- Distributed Systems
CSCI/ECEN 5673, University of Colorado at Boulder, Spring 2011
Prof. Rick Han
March 4 by 11:55 pm
The students in this class created the following
code for their Hadoop programming assignments on Amazon's Elastic
Compute Cloud. We have placed all of the class's code at http://code.google.com/p/univ-colorado-distributed-systems-spring2011-amazon-cloud/.
Thanks to Amazon for funding these efforts.
The goal of this programming assignment is to enable you to gain experience programming with:
* Amazon Web Services, specifically the EC2 cloud, and S3
* the Hadoop open source framework
* and breaking down a task into a parallel distributed mapreduce model
You may form groups of two to complete this assignment.
Sign up for an account on Amazon Web Services. Use your Amazon key code for $100 credit. Redeem it at http://aws.amazon.com/awscredits. Learn about EC2 at http://aws.amazon.com/ec2/.
Find a dataset. There are some publicly available datasets on Amazon at http://aws.amazon.com/datasets. For example, there's a global weather data set at http://aws.amazon.com/datasets/2759 (20 GB), the 2000 Census, transportation, economics, and Wikipedia page statistics (320 GB). Wikipedia itself can be obtained at http://dumps.wikimedia.org/. You don't have to use a complete data set. Let's say 10-100 MB should be sufficient, though you're welcome to try GB of data.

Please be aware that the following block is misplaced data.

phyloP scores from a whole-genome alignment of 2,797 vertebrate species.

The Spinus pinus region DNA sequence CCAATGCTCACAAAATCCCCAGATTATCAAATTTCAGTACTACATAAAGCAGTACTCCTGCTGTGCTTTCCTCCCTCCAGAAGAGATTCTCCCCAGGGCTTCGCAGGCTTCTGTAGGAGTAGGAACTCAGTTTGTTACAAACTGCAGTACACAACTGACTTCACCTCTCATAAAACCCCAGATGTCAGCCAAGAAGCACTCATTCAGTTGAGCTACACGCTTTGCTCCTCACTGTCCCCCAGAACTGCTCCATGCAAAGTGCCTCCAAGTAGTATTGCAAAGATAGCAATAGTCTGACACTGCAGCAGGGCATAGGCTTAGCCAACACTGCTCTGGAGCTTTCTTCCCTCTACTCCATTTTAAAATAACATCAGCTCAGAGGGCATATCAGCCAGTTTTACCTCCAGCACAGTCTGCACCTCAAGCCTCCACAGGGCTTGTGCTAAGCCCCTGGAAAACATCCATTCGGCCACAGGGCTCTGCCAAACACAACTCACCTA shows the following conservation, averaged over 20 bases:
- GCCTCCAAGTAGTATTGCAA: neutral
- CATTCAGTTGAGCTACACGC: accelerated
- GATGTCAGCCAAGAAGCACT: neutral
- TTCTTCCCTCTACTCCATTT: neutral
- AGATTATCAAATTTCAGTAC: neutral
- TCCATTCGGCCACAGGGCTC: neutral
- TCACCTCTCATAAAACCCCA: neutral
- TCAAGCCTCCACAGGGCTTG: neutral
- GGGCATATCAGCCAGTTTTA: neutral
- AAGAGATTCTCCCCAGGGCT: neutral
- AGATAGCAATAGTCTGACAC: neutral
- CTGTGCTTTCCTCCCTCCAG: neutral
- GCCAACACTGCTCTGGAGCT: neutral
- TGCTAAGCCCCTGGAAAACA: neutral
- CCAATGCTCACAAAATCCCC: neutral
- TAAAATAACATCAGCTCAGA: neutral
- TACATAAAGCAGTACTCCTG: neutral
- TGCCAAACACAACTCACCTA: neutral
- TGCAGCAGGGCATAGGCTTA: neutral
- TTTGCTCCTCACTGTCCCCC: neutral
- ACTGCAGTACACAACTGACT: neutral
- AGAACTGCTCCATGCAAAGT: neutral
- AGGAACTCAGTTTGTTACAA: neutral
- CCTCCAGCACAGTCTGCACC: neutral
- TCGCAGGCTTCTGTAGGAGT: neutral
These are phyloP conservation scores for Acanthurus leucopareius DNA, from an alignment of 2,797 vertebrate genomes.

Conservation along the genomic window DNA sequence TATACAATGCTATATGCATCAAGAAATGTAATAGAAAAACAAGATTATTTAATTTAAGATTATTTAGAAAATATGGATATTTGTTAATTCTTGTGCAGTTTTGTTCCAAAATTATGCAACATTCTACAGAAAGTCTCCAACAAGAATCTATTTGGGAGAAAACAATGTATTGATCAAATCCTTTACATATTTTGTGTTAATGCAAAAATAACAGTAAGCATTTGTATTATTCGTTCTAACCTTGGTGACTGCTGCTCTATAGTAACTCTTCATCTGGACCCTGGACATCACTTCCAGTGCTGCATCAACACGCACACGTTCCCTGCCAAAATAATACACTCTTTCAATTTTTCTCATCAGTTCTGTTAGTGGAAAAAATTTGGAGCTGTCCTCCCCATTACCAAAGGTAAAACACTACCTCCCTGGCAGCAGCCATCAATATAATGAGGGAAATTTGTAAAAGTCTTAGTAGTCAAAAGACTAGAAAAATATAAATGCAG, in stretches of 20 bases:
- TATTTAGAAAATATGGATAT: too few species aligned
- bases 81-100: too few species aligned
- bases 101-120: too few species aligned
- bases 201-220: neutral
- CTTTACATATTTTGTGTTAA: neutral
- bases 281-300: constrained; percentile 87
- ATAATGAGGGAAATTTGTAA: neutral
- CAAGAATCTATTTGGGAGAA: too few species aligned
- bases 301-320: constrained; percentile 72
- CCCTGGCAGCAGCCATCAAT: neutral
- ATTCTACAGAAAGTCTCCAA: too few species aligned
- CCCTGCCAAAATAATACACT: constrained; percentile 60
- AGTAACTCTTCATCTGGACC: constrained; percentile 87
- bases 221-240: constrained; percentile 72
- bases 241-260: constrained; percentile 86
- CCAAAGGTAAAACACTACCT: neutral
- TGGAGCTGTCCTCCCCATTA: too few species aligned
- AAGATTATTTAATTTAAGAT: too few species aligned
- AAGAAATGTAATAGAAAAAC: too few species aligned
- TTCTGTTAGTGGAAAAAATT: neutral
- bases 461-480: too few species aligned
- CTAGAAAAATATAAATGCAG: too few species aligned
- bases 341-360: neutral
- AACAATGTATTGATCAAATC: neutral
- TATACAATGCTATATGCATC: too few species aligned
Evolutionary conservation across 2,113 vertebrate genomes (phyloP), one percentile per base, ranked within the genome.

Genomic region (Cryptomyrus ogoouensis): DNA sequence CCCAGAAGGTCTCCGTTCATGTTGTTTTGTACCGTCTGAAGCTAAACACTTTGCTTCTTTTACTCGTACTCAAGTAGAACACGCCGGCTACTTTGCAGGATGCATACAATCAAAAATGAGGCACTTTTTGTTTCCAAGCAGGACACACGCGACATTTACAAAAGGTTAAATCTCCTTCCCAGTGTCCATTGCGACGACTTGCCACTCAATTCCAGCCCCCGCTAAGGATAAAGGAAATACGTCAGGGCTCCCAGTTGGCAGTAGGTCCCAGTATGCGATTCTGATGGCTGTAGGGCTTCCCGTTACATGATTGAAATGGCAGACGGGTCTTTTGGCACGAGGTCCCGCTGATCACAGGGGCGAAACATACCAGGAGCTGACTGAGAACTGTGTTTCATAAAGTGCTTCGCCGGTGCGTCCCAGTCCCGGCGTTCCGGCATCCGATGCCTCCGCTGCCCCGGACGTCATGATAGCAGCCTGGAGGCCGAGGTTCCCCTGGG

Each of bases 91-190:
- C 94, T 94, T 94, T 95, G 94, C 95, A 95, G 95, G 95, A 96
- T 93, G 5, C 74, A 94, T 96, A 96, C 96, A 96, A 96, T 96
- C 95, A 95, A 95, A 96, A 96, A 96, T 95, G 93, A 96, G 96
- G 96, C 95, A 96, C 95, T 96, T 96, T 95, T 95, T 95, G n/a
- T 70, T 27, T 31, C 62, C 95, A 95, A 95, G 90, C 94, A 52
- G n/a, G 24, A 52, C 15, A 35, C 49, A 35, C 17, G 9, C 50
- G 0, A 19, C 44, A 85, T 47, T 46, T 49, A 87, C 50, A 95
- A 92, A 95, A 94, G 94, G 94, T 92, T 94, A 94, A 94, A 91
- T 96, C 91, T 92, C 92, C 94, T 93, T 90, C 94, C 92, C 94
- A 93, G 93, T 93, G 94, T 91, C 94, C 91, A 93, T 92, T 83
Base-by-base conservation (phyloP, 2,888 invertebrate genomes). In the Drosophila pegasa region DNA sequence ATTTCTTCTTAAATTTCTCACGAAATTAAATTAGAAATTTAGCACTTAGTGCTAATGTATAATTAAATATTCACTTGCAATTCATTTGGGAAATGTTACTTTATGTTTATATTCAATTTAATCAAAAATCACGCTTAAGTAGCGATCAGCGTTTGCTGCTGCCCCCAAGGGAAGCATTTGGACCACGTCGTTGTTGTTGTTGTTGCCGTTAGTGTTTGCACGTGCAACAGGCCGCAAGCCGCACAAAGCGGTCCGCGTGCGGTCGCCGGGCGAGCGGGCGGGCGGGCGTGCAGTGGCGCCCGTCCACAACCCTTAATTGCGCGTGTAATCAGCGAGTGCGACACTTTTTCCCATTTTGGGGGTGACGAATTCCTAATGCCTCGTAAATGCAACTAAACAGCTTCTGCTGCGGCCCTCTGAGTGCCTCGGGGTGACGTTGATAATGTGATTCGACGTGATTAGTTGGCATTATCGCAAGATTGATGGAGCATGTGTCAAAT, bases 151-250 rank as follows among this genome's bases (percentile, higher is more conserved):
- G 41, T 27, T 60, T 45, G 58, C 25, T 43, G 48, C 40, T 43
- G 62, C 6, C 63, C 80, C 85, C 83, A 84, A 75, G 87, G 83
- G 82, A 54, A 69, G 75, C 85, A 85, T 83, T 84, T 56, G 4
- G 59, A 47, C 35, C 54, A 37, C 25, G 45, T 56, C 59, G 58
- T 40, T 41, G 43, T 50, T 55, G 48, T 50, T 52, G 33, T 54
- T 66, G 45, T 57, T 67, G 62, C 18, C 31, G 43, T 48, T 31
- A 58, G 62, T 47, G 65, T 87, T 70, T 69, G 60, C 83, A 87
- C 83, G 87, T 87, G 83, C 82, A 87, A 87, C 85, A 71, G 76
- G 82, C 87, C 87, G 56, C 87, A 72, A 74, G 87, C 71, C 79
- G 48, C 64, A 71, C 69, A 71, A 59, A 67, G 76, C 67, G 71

Install Hadoop on your Amazon instance AMI. Process this data set using the Hadoop framework on EC2. See http://hadoop.apache.org/ for the source code. You are not allowed to use Amazon's Elastic MapReduce service. You will have to install hadoop on your own VM instances. See an example of how to install Hadoop on AWS at http://www.cloudera.com/blog/2009/05/using-clouderas-hadoop-amis-to-process-ebs-datasets-on-ec2/.
Calculate the most frequent data item in this data set using Hadoop for a given category, say temperature for the weather data set, or the most popular Wikipedia page. Sort the data set from most frequent item to least frequent item. You should use at least 10 instances to perform the mapreduce calculations. Feel free to vary the # of instances and type of instance to see how the performance varies. Is it linear across number of instances for a given type?
Here's a mapreduce example http://hadoop.apache.org/common/docs/r0.20.2/mapred_tutorial.html#Example%3A+WordCount+v2.0. Also see http://code.google.com/edu/parallel/mapreduce-tutorial.html.
Store the results persistently in Amazon S3 or another persistent data store. Visualize the sorted results in a suitable way, so it can be observed that the data items were properly sorted.
Grading: upload a zip file of your source code. We'll arrange grading meetings in early to mid March to go over the results of your Hadoop implementation on EC2.
Extra Credit: use mapreduce to compute a histogram
of your data frequencies. I think binning would be helpful
here. You may need to have multiple stages of mapreduce, feeding
the output of one stage into the input of the next, in order to
sort/order the histogram.